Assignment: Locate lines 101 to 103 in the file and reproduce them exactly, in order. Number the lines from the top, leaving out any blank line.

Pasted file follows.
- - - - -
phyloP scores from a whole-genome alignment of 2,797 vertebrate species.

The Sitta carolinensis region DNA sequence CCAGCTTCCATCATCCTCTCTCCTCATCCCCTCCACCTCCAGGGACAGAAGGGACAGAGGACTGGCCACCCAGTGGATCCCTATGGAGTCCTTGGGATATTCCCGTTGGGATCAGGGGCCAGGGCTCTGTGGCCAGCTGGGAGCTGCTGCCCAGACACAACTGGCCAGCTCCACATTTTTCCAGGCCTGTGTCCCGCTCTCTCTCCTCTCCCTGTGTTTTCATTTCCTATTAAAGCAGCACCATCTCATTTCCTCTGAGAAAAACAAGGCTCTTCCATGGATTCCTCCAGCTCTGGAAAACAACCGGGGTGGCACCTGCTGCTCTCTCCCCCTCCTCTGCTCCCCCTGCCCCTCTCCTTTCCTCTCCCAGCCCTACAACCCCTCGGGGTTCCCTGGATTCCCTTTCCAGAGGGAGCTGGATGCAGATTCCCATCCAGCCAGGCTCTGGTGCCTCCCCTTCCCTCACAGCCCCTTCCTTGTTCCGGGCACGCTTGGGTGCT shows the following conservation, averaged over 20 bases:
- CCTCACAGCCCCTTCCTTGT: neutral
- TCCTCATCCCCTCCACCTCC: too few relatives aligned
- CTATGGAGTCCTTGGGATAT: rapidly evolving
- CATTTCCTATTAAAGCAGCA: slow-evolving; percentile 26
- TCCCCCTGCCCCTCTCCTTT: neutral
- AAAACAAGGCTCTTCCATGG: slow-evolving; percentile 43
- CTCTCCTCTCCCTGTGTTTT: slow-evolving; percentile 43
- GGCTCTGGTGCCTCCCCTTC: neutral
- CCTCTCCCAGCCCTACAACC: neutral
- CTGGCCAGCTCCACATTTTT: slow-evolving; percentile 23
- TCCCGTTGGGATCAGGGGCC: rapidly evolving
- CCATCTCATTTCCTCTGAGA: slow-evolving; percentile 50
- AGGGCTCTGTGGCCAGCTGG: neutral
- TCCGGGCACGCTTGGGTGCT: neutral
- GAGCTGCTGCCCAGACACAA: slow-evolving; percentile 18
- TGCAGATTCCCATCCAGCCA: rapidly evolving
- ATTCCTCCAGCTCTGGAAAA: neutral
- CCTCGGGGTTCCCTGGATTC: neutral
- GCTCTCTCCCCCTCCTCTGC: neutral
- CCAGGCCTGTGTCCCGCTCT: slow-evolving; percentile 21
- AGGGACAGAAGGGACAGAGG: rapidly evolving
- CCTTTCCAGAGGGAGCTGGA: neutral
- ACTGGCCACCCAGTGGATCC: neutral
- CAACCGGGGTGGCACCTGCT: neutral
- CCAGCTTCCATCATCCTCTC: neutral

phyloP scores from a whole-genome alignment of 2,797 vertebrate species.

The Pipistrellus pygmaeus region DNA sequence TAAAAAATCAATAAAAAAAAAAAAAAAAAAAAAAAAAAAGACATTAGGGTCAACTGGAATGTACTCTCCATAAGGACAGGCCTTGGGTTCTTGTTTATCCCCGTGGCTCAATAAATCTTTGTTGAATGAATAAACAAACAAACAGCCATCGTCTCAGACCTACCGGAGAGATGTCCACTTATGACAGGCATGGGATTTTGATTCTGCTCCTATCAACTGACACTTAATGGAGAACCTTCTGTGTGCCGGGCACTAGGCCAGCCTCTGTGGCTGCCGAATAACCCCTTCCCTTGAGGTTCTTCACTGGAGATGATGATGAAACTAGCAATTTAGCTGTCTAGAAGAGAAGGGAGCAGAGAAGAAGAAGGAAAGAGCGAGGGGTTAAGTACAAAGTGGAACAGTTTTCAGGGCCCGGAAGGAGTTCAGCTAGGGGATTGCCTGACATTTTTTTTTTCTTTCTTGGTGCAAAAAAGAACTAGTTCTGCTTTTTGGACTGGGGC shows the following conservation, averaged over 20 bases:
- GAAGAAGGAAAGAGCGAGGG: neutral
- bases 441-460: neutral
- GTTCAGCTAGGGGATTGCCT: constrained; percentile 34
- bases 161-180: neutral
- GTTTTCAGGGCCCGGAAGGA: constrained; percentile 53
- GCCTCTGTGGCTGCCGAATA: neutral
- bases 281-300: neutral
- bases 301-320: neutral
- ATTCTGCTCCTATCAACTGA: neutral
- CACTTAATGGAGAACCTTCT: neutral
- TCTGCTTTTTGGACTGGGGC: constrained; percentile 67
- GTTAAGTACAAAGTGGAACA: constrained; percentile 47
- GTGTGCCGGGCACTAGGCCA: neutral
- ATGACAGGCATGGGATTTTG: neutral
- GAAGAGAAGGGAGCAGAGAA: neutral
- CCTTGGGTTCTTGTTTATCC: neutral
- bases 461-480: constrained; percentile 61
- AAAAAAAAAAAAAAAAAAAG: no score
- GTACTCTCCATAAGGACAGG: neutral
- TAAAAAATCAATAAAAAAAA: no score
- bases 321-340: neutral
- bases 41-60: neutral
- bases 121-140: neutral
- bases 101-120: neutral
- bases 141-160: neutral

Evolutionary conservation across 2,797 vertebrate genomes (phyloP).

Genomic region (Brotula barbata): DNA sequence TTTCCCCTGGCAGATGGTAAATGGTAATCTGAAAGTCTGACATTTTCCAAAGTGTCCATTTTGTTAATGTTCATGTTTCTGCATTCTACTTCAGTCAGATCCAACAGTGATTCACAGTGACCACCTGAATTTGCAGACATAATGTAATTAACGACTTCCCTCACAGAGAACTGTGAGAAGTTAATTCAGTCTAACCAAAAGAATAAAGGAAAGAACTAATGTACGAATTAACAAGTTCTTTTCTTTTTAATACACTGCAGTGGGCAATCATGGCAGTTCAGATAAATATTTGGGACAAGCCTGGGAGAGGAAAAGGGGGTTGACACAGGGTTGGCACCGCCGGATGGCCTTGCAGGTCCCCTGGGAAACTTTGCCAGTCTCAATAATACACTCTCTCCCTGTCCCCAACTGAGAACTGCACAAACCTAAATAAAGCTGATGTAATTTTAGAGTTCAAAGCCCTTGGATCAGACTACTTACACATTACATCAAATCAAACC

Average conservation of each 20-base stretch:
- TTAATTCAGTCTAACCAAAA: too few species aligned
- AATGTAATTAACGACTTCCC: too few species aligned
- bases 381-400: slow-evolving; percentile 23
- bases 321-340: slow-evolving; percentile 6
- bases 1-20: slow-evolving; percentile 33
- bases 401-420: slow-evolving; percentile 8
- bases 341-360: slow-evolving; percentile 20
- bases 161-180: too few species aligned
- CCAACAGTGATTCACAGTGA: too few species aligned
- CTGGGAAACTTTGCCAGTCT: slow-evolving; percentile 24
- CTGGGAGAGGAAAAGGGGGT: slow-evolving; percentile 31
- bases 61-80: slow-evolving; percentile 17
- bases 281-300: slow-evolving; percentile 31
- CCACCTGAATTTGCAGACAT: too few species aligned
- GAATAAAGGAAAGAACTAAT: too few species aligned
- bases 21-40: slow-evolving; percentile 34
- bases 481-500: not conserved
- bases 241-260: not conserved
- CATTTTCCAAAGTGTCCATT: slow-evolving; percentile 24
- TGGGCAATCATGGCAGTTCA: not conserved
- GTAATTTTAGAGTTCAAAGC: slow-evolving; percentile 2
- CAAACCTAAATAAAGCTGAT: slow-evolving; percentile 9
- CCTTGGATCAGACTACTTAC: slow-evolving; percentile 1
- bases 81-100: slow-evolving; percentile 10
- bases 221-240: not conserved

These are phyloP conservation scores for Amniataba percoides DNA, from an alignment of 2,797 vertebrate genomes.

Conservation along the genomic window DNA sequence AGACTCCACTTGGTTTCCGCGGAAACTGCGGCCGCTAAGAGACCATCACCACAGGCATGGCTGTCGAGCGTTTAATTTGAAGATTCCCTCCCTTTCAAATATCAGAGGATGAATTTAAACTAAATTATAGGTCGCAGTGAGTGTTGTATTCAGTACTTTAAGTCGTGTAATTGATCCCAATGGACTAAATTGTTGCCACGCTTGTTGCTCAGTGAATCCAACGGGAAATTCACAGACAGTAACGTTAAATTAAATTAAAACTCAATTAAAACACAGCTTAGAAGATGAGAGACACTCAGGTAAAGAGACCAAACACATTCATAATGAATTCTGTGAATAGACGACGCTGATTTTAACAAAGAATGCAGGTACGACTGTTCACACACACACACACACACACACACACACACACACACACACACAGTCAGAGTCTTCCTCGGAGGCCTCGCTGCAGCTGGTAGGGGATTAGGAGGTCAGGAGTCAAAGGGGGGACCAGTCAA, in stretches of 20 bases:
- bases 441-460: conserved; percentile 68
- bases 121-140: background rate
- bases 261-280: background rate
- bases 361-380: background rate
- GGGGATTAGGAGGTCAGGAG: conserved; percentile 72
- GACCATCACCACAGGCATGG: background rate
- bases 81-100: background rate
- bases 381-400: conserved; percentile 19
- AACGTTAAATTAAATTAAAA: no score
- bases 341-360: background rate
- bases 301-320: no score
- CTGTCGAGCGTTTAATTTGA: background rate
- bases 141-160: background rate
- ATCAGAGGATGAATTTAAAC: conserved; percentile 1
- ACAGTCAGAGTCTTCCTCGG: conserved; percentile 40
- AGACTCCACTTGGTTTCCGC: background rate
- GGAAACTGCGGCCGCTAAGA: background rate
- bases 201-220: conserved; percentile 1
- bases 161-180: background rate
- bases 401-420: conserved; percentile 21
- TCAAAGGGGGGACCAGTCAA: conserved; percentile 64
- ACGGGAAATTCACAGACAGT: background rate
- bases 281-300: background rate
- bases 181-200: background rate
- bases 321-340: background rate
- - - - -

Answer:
- GGAAACTGCGGCCGCTAAGA: background rate
- bases 201-220: conserved; percentile 1
- bases 161-180: background rate